1) Is my rotator cuff tear old or new?
It is important to get some idea of how old your rotator cuff tear is. This can be
determined from an MRI. The orthopedic surgeon is not going to be able to
pinpoint an exact time the tear occurred but they can often make an assessment
as to the chronicity of the tear. Older tears may be retracted with muscle
atrophy. More acute or newer tears will not have those properties. The reason
this is important is this can give you an idea about the causation of pain. If the
tear appears to be very old but you have good function and your pain just
recently began then the cuff might not be the source of your pain. This can help
guide your decision to having a rotator cuff repair.
2) How much is my neck contributing to my shoulder pain?
A large portion of middle-aged patients with shoulder have involvement from
the neck . Unless you have been screened for neck referral patterns into the
shoulder you are potentially having a surgery that will do no good in decreasing
your shoulder pain. I can say that I have personally seen a handful of rotator cuff
repairs on patients with significant pain that was not resolved with shoulder
surgery because the pain was coming from the neck. This screening can be done
easily by a trained physical therapist, and you can find relief without surgery.
3) Have I tried conservative treatment?
To answer this you must first know what constitutes conservative treatment. It
includes, but is not limited to, physical therapy, chiropractic, massage,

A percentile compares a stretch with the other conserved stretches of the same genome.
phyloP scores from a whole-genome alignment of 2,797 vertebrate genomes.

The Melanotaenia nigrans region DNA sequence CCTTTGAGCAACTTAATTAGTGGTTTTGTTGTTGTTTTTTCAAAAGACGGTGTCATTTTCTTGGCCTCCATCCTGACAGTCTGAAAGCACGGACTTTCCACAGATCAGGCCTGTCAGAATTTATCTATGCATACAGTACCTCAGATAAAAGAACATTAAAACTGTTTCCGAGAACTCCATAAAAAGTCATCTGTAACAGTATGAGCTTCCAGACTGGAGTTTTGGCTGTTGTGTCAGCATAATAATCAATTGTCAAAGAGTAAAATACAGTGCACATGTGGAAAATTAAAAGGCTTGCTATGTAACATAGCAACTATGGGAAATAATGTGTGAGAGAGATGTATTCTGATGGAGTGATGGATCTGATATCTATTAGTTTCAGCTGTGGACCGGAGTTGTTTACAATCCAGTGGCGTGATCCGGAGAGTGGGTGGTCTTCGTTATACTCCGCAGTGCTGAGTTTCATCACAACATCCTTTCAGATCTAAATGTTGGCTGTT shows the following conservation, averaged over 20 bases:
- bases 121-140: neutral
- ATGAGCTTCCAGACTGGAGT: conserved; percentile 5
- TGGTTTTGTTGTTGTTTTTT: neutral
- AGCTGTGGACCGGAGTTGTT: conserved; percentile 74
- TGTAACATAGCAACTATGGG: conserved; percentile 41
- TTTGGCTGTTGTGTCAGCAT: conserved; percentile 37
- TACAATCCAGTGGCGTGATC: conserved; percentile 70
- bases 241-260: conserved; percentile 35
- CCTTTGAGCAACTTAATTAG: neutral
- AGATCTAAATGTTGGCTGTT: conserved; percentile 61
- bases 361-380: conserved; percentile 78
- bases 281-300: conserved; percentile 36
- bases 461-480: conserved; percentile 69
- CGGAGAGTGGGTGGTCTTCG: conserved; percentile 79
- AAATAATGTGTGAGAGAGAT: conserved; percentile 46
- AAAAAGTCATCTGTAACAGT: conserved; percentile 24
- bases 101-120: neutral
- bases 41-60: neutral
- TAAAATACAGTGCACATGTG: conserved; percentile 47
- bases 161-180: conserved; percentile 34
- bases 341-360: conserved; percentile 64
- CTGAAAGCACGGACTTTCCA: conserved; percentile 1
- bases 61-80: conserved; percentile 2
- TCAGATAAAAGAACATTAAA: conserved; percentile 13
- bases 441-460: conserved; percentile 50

acupuncture/dry needling, yoga, weight training, injections, and anti-
inflammatories. Many of these treatments are successful in decreasing pain
from a rotator cuff tear. The only caution I would give about some of these
treatments is that they are not looking at the patient as a whole. There are many
potential causes of pain in the shoulder including the rotator cuff tendon, rotator
cuff muscle, deltoid muscle, trapezius muscle, cervical discs, cervical facet joints,
and many more. Unless a medical professional such as an orthopedist or PT
screens for these potential pain causers you will not know if you are treating the
actual culprits of your pain or just treating the symptoms.
4) Do I have someone that can stay with me or at least help me
considerably for a couple weeks?
Rotator cuff tears are typically very painful. The surgeon will have you in a sling
and restricted shoulder motion for up to 6 weeks. This can make some daily
activities quite challenging. To have someone to help you around the house with
bathing, dressing, toileting and cooking may be necessary. If you are going to have
a rotator cuff repair you must be prepared to have help for a couple weeks
after the surgery.
5) If I don’t do the surgery will the tear get larger?
The short answer to this question is YES. But there are some qualifiers that
come along with that statement. Many rotator cuff tears are degenerative in
nature. Think of an old pair of blue jeans with a hole worn in them. The hole
continues to slowly get bigger with time. The rotator cuff is similar, only it can
take years. It is important to know that as the tear gets larger the prognosis after
surgery is worse, and it may be harder to repair. My advice is this: a small tear
typically responds well to therapy, but you will want to periodically check in
with your orthopedist to make sure the tear is not getting bigger and decreasing
your chances for a successful repair.